Proactive customer service is about foreseeing client needs and meeting them before they have to ask. This type of service is also aimed at increasing retention rates while boosting performance. Unfortunately, many companies do not employ proactive strategies. Instead, they flounder with reactive services, which means that they are always behind the curve when it comes to customer satisfaction. Before truly understanding the difference and highlighting proactive strategies, however, it is necessary to draw attention to proactive approaches, specifically messaging.
Many reactive companies struggle to limit customer turnover or suffer from flooded inbound call center services. Often, these struggles are due to poor communication between a brand and its customers. For instance, some companies fail to explain or notify consumers when updates or changes to service are going to occur, meaning that when those things happen customers are rightfully confused and sometimes upset. Also, reactive companies often fail to retain customers who do not fully understand the benefits offered by their products or services. These situations can be avoided with the use of the two types of proactive messaging.
– Broadcast customer service messages are aimed at early influence. These messages do not depend on specific user data or timelines. Instead, they are designed to highlight broader aspects of a product or service. For instance, these messages may display as pop-ups or banners notifying all customers of product updates or outages. Primarily, this messaging tactic is used to inform and reduce confusion in the event of product or service changes. However, broadcasting can also be used to deliver announcements of newsletters and other customer-friendly information. Remember knowledge is power and in this case informative power.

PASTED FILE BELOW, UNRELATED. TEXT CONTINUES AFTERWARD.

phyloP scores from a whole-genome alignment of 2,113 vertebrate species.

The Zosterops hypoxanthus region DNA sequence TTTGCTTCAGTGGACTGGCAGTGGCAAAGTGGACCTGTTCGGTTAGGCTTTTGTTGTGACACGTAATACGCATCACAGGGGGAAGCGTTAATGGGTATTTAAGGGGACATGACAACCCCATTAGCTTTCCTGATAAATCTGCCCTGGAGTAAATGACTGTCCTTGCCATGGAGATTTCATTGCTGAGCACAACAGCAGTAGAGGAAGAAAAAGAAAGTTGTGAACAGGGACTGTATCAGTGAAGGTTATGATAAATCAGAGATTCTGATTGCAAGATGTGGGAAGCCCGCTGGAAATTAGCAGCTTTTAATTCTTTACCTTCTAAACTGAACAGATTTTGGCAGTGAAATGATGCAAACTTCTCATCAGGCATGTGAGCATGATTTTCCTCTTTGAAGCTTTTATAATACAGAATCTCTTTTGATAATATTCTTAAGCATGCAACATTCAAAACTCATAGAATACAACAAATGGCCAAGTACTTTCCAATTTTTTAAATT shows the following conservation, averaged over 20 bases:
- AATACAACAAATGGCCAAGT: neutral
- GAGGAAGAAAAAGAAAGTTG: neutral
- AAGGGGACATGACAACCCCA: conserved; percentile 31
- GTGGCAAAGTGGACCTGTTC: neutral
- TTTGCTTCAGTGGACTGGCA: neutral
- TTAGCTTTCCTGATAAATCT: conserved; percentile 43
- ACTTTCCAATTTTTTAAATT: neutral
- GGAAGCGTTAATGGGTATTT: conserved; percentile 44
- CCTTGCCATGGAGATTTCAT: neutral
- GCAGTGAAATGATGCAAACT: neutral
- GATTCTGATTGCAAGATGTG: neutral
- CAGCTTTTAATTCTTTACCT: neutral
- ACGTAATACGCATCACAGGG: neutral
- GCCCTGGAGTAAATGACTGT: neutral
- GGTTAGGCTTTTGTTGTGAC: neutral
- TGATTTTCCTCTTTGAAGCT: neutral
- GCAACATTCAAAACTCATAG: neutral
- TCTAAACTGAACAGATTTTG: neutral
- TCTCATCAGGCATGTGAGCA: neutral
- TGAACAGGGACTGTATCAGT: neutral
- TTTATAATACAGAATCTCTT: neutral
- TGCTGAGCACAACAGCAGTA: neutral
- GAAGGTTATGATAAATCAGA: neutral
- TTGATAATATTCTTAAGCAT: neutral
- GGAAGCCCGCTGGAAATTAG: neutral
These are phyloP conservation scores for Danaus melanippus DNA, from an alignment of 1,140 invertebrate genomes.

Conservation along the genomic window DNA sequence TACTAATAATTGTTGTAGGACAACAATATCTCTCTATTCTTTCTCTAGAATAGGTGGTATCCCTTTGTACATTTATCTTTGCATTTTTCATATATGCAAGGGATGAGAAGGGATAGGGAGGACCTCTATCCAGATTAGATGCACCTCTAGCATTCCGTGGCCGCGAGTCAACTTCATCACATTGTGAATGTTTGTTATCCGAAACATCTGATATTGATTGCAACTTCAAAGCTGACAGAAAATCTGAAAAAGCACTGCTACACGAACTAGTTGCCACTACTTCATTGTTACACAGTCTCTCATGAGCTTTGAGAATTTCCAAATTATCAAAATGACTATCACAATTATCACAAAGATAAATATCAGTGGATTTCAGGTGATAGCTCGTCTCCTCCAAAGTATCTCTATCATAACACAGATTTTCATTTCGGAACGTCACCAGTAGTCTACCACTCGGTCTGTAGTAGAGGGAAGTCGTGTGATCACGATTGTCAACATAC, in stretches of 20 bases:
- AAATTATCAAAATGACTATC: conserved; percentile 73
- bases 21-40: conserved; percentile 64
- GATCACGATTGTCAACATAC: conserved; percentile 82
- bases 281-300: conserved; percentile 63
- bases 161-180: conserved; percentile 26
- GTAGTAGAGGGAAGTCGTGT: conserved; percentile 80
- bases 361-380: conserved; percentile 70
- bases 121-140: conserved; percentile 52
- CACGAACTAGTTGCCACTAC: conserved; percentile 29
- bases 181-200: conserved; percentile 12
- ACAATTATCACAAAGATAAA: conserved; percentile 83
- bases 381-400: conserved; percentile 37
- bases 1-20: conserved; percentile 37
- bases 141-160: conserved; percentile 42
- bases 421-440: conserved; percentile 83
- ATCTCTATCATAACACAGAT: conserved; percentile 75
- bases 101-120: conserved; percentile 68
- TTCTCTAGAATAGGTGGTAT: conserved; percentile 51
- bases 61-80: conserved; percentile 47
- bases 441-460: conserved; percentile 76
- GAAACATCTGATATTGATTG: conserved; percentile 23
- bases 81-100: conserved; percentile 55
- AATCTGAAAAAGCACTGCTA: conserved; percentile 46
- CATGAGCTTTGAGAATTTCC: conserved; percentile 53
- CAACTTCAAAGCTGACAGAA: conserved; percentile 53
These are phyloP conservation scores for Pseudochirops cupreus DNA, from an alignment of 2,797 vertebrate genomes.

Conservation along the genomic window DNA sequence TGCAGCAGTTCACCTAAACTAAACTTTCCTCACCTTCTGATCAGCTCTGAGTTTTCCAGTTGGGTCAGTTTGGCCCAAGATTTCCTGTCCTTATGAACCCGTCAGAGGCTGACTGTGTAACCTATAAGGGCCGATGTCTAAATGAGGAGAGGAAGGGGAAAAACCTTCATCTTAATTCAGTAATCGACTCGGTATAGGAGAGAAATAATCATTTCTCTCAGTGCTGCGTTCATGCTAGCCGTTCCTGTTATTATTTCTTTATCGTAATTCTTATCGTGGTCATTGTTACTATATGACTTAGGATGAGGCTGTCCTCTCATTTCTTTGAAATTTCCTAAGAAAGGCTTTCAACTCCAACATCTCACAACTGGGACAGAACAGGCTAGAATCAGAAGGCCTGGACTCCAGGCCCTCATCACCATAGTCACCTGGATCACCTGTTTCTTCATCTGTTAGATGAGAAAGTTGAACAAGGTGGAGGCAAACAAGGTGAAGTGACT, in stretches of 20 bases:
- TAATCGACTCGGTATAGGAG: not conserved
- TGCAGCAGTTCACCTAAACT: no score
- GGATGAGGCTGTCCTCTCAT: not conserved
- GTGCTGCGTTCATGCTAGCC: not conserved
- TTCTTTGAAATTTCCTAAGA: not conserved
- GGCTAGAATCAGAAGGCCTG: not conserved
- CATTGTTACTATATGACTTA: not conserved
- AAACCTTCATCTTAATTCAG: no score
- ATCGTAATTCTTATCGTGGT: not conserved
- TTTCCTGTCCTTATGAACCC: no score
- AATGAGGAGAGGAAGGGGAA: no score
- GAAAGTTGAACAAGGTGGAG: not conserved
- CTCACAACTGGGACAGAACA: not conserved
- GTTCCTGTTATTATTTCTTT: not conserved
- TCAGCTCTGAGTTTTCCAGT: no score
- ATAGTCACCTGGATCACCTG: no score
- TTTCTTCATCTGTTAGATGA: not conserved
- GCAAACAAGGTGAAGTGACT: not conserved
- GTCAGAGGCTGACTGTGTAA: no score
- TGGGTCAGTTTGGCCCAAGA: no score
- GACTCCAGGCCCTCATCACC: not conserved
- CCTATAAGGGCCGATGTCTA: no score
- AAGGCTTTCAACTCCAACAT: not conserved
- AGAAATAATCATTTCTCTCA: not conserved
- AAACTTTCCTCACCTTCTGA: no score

–Trigger-based messages are automated and designed to suggest a user takes action at a specific time. For example, these messages could be used to encourage nonactive users into action by offering support material, or the messages could encourage a customer to use certain aspects of the system that they have not explored yet. In either case, trigger-based messaging is directed at a more specific piece of the customer cycle, and as with all proactive messaging it is designed to encourage user or customer participation whether that is to explore a new feature or purchase an upgrade, service or product.
While implementing a proactive approach is ideal, it does take work and should not be rushed into recklessly. Implementing this type of strategy requires the identification of common issues and customer concerns as well as the collaboration of ideas for the development of appropriate solutions. However, any successful plan will develop its solution around five tried and true strategies.
– During the acquisition phase, proactive customer service will guide customers throughout their buying experience. This can be done through live chat services or even guides that help customers understand how and what to fill out in a form.
– When discussing influence, proactive service is all about highlighting new or compatible products or services. Therefore, if a consumer places an item in their cart, a message would alert them to similar items.
– Trigger-based messaging is often used to educate consumers. However, unlike physical customer service, these messages are likely automated and provide instructions or advice on unused features.
– While many reactive companies can become overburdened with support tickets, leaving their call center services in a constant cycle of angry customers, a proactive trigger-based or even broadcast message can be displayed for those instances of shared issues, like outages or glitches.
– While there is no great method for customer retention when discussing reactive companies, there are numerous proactive solutions. Customer service centers can be alerted to users who are not actively participating in the provided service through trigger messages. Therefore, inactive customers will experience a personalized message, encouraging them to remain loyal and active users.
The main difference between reactive and proactive customer service comes down to wants and needs. Reactive services are only concerned with the immediate want of a client, ignoring the greater need. Sure, they will still sell products and services, but their retention and satisfaction rates will likely suffer. Proactive service is about resolving the underlying needs of consumers, resulting in improved customer experience with higher retention and satisfaction rates.
Is your company suffering from high levels of user turnover? Is your call center overwhelmed by repetitive consumer complaints surrounding similar issues? Don’t waste another minute being reactive. If you are interested in implementing a proactive customer service strategy, then contact Etech services, where serving your customers is the only priority.
Yours in service
David A. Carrizales